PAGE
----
08 November 2010

How The Average Consumer Can Save Money

Those who have learned how to manage and save money have a much better chance of staying out of financial trouble than those who do not. Here are a few common sense ways to save money that take very little effort.

Adopt the habit of paying for items with cash. It was about twenty years or so when credit card companies loosened their credit rules. The impetus was to get more people using their cards and building up their balances. The card company then figured it could simply live off the interest. And now, people are using their cards more than ever. And while this is good for the credit card companies and merchants, it is not necessarily good for you. When you pay something with a credit card, you are actually spending borrowed money.

If you happen to have a zero percent interest credit card, then you are in a slightly different situation. You can carry your balance forward for a certain number of months without paying an interest penalty. But, most people are not like that. And, as a result, they end up carrying balances on their credit card for years. And, over the years, all of the interest that they are paying on their balances can really eat away at their savings. If you pay in cash, however, you are never under any delusions as to whether you actually can afford something or not.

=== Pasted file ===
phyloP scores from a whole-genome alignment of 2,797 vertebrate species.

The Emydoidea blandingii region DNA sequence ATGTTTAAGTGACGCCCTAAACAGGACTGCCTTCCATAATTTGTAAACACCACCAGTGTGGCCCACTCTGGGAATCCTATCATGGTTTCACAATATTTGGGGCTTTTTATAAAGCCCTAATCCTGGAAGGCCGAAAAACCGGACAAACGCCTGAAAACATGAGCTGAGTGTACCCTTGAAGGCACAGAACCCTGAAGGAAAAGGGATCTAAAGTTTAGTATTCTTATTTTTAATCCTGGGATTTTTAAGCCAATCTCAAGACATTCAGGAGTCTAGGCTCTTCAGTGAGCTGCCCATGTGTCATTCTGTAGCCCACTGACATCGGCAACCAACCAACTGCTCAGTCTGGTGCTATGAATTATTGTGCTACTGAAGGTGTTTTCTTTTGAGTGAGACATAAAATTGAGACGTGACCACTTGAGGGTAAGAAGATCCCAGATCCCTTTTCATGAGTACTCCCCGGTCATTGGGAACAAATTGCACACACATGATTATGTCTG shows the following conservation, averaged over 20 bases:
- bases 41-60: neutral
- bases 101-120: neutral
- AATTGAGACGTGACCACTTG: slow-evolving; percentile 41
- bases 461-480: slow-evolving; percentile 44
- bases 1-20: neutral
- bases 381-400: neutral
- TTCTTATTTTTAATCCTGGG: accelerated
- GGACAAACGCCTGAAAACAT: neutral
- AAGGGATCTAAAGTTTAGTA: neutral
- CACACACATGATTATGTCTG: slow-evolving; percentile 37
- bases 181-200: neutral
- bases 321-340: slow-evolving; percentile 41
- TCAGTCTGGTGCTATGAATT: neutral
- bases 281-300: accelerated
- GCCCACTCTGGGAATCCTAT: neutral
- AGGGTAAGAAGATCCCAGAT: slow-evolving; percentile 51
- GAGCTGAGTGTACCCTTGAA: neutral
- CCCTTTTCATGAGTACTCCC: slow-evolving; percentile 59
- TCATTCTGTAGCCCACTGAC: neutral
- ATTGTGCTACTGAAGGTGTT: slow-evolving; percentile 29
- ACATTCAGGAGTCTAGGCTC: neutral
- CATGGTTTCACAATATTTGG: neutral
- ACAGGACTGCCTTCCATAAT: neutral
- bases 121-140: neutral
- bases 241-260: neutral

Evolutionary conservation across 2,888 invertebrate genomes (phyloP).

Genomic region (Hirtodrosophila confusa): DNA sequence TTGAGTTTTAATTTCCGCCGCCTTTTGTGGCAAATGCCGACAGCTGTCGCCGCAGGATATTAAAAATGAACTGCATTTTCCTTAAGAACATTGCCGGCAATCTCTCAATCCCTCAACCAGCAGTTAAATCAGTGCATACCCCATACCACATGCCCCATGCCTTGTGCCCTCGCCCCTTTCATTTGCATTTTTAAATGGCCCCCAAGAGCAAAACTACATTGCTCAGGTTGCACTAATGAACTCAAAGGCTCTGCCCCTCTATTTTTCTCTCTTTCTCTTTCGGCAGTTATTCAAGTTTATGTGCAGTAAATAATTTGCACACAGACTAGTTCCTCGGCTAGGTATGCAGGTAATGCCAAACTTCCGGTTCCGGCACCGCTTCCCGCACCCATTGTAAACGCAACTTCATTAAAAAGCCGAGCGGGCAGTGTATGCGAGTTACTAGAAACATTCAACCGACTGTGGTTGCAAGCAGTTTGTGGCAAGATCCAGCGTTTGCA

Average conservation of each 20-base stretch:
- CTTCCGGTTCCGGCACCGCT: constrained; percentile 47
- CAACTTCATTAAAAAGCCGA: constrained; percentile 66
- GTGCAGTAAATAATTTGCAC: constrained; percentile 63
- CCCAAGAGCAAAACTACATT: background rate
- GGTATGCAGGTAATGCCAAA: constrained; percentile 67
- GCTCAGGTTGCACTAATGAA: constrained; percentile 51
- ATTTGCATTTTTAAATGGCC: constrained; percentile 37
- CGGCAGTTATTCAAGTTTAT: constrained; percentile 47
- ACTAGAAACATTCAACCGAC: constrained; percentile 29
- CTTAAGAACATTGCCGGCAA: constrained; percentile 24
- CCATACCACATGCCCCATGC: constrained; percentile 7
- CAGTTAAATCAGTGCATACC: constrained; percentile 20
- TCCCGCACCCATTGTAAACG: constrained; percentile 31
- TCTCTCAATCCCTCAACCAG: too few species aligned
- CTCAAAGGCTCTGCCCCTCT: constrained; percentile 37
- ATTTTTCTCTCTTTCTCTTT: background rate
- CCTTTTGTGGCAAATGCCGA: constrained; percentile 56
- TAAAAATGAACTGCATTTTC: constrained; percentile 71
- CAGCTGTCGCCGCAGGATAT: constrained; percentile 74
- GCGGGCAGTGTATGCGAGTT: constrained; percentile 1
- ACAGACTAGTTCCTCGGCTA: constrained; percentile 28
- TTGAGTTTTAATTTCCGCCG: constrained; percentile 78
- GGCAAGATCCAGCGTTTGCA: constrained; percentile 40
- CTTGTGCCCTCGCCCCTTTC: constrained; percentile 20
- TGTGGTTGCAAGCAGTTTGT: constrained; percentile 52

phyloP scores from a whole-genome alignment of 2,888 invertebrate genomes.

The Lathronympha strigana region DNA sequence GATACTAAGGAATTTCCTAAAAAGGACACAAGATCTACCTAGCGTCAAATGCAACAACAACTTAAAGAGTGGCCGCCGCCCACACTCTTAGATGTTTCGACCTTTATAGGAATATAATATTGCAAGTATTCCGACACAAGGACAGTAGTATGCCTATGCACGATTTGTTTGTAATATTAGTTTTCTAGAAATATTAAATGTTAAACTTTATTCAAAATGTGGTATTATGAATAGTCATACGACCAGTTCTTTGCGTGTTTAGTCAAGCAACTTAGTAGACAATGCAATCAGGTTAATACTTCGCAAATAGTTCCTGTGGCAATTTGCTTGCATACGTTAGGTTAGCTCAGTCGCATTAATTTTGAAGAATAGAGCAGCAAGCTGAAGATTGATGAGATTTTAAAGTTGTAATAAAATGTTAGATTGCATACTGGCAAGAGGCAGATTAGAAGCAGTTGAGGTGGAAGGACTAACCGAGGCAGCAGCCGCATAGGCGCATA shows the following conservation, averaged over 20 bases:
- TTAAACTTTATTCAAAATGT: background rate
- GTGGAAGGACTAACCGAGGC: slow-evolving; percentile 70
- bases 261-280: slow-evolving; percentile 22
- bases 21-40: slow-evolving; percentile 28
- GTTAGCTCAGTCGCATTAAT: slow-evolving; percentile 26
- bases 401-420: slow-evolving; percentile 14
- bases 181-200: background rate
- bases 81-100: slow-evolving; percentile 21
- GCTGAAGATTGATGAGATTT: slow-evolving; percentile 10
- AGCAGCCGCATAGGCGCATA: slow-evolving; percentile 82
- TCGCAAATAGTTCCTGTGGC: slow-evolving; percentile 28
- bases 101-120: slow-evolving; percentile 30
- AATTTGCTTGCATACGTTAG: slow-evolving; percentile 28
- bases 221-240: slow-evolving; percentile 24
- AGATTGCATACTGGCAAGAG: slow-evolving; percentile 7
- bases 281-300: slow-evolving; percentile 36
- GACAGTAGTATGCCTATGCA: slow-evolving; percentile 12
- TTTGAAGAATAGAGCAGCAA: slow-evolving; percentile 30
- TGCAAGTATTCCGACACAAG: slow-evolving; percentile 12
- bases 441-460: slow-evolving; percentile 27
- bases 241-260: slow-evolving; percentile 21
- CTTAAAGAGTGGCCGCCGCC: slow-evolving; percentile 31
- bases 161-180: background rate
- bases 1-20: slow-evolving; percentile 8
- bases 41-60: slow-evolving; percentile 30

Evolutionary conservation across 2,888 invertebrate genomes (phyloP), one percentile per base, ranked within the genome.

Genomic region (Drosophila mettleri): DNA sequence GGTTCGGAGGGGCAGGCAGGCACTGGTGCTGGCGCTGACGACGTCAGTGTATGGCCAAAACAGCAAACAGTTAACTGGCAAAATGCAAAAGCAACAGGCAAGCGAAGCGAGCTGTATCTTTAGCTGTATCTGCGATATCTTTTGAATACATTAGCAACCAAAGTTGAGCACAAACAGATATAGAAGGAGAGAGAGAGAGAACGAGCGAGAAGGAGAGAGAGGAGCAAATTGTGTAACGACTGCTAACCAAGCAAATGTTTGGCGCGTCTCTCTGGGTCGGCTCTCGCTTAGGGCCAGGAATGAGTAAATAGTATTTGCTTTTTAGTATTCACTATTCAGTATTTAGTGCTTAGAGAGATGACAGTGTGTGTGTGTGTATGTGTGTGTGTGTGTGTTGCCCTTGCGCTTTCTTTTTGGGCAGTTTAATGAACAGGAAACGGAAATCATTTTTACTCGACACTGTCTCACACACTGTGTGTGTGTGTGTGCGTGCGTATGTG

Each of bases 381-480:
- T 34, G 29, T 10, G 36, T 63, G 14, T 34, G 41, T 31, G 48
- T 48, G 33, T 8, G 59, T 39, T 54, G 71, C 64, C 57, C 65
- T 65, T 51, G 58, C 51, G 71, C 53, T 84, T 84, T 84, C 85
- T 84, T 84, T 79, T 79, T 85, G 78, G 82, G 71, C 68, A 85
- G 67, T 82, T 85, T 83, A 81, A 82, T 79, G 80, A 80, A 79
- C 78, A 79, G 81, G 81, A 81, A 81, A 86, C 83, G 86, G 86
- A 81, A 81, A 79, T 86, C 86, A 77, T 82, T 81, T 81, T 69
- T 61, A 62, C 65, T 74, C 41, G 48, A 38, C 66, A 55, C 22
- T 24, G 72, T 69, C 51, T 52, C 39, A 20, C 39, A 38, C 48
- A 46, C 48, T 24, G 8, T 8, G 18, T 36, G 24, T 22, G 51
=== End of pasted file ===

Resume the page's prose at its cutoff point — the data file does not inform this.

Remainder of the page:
Create a budget for your family. The advantages of having a budget are many. But it main benefit is that it allows you to know, at all times, exactly where you are financially. Many people get in trouble with their credit cards and finances simply because they think they have more than they actually do. For example, someone getting paid $10 an hour may actually feel that he has $400 in his pocket after a week of working. But after taxes, FICA, and various other deductions, he may actually only have a little over $300.

The reason for that is simple. At the subconsciously level, the four hundred dollars is still foremost in his mind. As a result, overspending is easy. And it's not until the end of the month where he is wondering where all of his cash went.

Creating a budget for your family is not foolproof. But it does help to prevent scenarios like this. And, studies have conclusively proven that those families who keep budgets are nearly always better off financially than those earning the same amount of money, but do not keep a budget.

Assuming that your family is a typical one, if you were to merely make these two changes to the way you handle your finances, and nothing more, you would be a lot better off financially than most families in the U.S. In the age of quick gratification and lack of personal responsibility, however, the odds of most families doing this is very small indeed.

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